The latest shift back toward Republicans is part of a 40-year oscillation in the old Rust Belt corridor stretching from West Virginia through western Pennsylvania, and into Ohio and Michigan. It is a region where you see a billboard saying "End the Marxist Occupation of Washington" on I-79 south of Erie, and where you hear embattled Democrat Gov. Ted Strickland of Ohio bragging in radio ads that the National Rifle Association has endorsed him.

This might be America's heartland for brain drain anxiety. Border Guard Bob is patrolling a vast territory lately. I'm surprised at how well the geography hangs together. There seems to be an Eastern Great Lakes sensibility that is distinct from Richard Longworth's Midwest captured in his book, "Caught in the Middle".

Roughly, the Eastern Great Lakes is the area that defines itself as "Not Appalachia", a tension you can find in Michigan (e.g. Ypsitucky). The cities are a bit too far from Chicago, but separate from the East Coast thanks to the mountain range(s). Functionally, Pittsburgh acts as a liaison to America's largest megalopolis.

Keep an eye on this region. I expect to read and hear more about it in the near future. I'm looking forward to deepening connectivity between Pittsburgh and Detroit.


The Urbanophile said...

I haven't looked at Detroit in the "tech belt"/metals axis, but my recent migration analysis showed the same trend otherwise.

I think partially cities like Detroit know they'll never be the recipient of anything but contempt and snickers from Chicago, whereas others might see something more profitable in a relationship.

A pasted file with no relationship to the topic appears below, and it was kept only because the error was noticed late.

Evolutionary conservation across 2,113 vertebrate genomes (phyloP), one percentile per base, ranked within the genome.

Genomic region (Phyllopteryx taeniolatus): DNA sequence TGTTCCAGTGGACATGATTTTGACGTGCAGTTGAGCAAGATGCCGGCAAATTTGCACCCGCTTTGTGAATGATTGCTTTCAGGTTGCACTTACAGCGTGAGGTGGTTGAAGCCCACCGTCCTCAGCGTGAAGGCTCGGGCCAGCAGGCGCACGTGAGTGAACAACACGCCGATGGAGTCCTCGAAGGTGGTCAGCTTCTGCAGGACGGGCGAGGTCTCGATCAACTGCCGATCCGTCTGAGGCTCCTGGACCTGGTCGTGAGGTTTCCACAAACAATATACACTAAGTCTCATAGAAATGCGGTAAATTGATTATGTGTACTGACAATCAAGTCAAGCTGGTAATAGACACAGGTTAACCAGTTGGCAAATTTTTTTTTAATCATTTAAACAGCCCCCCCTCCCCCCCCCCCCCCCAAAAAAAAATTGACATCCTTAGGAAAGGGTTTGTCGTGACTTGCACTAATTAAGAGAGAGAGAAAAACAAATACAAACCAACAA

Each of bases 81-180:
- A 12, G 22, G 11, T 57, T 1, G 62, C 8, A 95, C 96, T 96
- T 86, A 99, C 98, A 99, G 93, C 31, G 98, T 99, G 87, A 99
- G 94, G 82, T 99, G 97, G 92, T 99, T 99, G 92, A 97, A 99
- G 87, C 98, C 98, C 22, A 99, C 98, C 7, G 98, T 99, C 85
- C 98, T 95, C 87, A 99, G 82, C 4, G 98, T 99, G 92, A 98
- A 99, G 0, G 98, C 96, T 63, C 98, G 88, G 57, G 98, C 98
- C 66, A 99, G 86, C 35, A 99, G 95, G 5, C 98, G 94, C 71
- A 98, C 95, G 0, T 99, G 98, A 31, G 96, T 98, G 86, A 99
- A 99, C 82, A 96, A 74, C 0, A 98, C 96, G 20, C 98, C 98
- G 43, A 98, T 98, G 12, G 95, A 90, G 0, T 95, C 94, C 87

Jim Russell said...

I've seen maps that overlap the TechBelt metals axis with an automotive triangle. That makes sense in terms of Akron and Lordstown.

Your migration analysis is interesting. Delineating an eastern border for Chicago would be an interesting project to test conventional wisdom (e.g. East/West Michigan split).

Anonymous said...

One huge difference between Detroit, Pittsburgh, and Cleveland is that only Pittsburgh does not have a vast underclass. Though the outer areas surrounding the city--Braddock, Duquesne, Rankin, and Homestead do.
In fact there's so much concentrated poverty and social problems in Detroit and Cleveland they threaten the very future of these areas.

In order for these cities to come back a virtual Marshall Plan on poverty will have to be launched.

C. Briem said...

Not a critique of the anonymous commenter, but it is amazing anyone thinks they could make that statement.

Maybe the Pittsburgh underclass, as it were, is so concentrated it is not even known to the general public. I'll give you a few neighboroods to visit which will dispell the notion we are better than Detroit or Cleveland pretty quickly. And it is not just the Mon Valley communities you cite. Beyond parts of the city proper, lots of inner ring suburbs are suffering all the way around and out to say the Aliquippa's of the world.